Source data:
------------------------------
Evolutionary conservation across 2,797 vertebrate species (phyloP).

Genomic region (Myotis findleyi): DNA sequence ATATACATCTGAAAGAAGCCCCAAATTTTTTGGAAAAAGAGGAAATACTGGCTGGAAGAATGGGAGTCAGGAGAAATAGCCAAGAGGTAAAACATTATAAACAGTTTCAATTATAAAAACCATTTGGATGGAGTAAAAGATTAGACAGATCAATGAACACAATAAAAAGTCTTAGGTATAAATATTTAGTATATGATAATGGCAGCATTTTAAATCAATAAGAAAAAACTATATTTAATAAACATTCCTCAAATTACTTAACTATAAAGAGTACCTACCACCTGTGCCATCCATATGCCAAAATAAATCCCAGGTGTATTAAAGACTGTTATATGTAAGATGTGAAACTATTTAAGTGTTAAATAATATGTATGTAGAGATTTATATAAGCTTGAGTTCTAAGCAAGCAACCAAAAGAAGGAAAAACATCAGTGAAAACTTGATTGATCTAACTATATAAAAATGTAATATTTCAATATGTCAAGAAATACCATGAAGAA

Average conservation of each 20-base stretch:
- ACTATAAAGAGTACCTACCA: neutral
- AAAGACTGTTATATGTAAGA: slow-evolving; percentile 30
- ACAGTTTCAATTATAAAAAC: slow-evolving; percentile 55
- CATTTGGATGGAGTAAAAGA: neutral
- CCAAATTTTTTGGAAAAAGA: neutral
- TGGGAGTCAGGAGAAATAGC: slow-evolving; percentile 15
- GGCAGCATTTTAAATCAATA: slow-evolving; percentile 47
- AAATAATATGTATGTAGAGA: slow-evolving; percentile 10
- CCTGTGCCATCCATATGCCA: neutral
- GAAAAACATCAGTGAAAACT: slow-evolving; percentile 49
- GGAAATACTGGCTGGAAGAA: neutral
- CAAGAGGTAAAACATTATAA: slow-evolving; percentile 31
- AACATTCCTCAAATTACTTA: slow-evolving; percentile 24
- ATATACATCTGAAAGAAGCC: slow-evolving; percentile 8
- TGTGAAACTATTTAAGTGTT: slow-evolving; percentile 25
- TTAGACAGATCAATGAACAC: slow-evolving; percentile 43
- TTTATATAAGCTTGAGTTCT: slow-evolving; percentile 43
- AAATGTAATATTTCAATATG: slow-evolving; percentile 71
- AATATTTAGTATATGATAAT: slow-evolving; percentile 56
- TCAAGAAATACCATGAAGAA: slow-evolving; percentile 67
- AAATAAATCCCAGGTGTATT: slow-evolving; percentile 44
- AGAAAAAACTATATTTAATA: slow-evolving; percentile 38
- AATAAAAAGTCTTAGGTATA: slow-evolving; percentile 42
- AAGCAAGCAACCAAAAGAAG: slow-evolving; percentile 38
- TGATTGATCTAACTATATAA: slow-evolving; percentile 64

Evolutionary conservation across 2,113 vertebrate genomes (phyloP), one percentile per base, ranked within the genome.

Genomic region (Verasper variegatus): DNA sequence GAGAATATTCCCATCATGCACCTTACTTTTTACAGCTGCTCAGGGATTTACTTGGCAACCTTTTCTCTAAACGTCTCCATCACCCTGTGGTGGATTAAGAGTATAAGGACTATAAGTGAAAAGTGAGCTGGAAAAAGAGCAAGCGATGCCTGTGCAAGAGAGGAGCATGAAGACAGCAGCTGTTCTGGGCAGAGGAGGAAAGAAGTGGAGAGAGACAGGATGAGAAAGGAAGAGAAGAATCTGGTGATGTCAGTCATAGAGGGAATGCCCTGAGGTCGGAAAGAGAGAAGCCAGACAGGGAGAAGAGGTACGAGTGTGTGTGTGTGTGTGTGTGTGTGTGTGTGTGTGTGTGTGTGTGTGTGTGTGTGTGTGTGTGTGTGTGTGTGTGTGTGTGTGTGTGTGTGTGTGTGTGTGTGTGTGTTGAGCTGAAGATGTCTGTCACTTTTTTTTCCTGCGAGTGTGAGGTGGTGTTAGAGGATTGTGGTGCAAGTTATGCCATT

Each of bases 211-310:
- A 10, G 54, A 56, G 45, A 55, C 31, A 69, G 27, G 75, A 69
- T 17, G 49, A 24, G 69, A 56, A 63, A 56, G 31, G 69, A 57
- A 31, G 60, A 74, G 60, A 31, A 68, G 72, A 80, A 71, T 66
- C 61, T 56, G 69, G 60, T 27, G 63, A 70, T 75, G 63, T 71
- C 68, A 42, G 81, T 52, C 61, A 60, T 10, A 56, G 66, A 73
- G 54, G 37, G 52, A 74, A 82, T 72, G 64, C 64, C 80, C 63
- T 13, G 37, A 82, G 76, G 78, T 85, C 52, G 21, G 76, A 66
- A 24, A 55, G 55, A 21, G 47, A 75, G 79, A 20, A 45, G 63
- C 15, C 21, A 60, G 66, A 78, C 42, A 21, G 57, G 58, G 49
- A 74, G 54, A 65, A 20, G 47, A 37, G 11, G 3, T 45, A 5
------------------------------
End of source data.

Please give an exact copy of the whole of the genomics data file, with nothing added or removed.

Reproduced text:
Evolutionary conservation across 2,797 vertebrate species (phyloP).

Genomic region (Myotis findleyi): DNA sequence ATATACATCTGAAAGAAGCCCCAAATTTTTTGGAAAAAGAGGAAATACTGGCTGGAAGAATGGGAGTCAGGAGAAATAGCCAAGAGGTAAAACATTATAAACAGTTTCAATTATAAAAACCATTTGGATGGAGTAAAAGATTAGACAGATCAATGAACACAATAAAAAGTCTTAGGTATAAATATTTAGTATATGATAATGGCAGCATTTTAAATCAATAAGAAAAAACTATATTTAATAAACATTCCTCAAATTACTTAACTATAAAGAGTACCTACCACCTGTGCCATCCATATGCCAAAATAAATCCCAGGTGTATTAAAGACTGTTATATGTAAGATGTGAAACTATTTAAGTGTTAAATAATATGTATGTAGAGATTTATATAAGCTTGAGTTCTAAGCAAGCAACCAAAAGAAGGAAAAACATCAGTGAAAACTTGATTGATCTAACTATATAAAAATGTAATATTTCAATATGTCAAGAAATACCATGAAGAA

Average conservation of each 20-base stretch:
- ACTATAAAGAGTACCTACCA: neutral
- AAAGACTGTTATATGTAAGA: slow-evolving; percentile 30
- ACAGTTTCAATTATAAAAAC: slow-evolving; percentile 55
- CATTTGGATGGAGTAAAAGA: neutral
- CCAAATTTTTTGGAAAAAGA: neutral
- TGGGAGTCAGGAGAAATAGC: slow-evolving; percentile 15
- GGCAGCATTTTAAATCAATA: slow-evolving; percentile 47
- AAATAATATGTATGTAGAGA: slow-evolving; percentile 10
- CCTGTGCCATCCATATGCCA: neutral
- GAAAAACATCAGTGAAAACT: slow-evolving; percentile 49
- GGAAATACTGGCTGGAAGAA: neutral
- CAAGAGGTAAAACATTATAA: slow-evolving; percentile 31
- AACATTCCTCAAATTACTTA: slow-evolving; percentile 24
- ATATACATCTGAAAGAAGCC: slow-evolving; percentile 8
- TGTGAAACTATTTAAGTGTT: slow-evolving; percentile 25
- TTAGACAGATCAATGAACAC: slow-evolving; percentile 43
- TTTATATAAGCTTGAGTTCT: slow-evolving; percentile 43
- AAATGTAATATTTCAATATG: slow-evolving; percentile 71
- AATATTTAGTATATGATAAT: slow-evolving; percentile 56
- TCAAGAAATACCATGAAGAA: slow-evolving; percentile 67
- AAATAAATCCCAGGTGTATT: slow-evolving; percentile 44
- AGAAAAAACTATATTTAATA: slow-evolving; percentile 38
- AATAAAAAGTCTTAGGTATA: slow-evolving; percentile 42
- AAGCAAGCAACCAAAAGAAG: slow-evolving; percentile 38
- TGATTGATCTAACTATATAA: slow-evolving; percentile 64

Evolutionary conservation across 2,113 vertebrate genomes (phyloP), one percentile per base, ranked within the genome.

Genomic region (Verasper variegatus): DNA sequence GAGAATATTCCCATCATGCACCTTACTTTTTACAGCTGCTCAGGGATTTACTTGGCAACCTTTTCTCTAAACGTCTCCATCACCCTGTGGTGGATTAAGAGTATAAGGACTATAAGTGAAAAGTGAGCTGGAAAAAGAGCAAGCGATGCCTGTGCAAGAGAGGAGCATGAAGACAGCAGCTGTTCTGGGCAGAGGAGGAAAGAAGTGGAGAGAGACAGGATGAGAAAGGAAGAGAAGAATCTGGTGATGTCAGTCATAGAGGGAATGCCCTGAGGTCGGAAAGAGAGAAGCCAGACAGGGAGAAGAGGTACGAGTGTGTGTGTGTGTGTGTGTGTGTGTGTGTGTGTGTGTGTGTGTGTGTGTGTGTGTGTGTGTGTGTGTGTGTGTGTGTGTGTGTGTGTGTGTGTGTGTGTGTGTGTGTTGAGCTGAAGATGTCTGTCACTTTTTTTTCCTGCGAGTGTGAGGTGGTGTTAGAGGATTGTGGTGCAAGTTATGCCATT

Each of bases 211-310:
- A 10, G 54, A 56, G 45, A 55, C 31, A 69, G 27, G 75, A 69
- T 17, G 49, A 24, G 69, A 56, A 63, A 56, G 31, G 69, A 57
- A 31, G 60, A 74, G 60, A 31, A 68, G 72, A 80, A 71, T 66
- C 61, T 56, G 69, G 60, T 27, G 63, A 70, T 75, G 63, T 71
- C 68, A 42, G 81, T 52, C 61, A 60, T 10, A 56, G 66, A 73
- G 54, G 37, G 52, A 74, A 82, T 72, G 64, C 64, C 80, C 63
- T 13, G 37, A 82, G 76, G 78, T 85, C 52, G 21, G 76, A 66
- A 24, A 55, G 55, A 21, G 47, A 75, G 79, A 20, A 45, G 63
- C 15, C 21, A 60, G 66, A 78, C 42, A 21, G 57, G 58, G 49
- A 74, G 54, A 65, A 20, G 47, A 37, G 11, G 3, T 45, A 5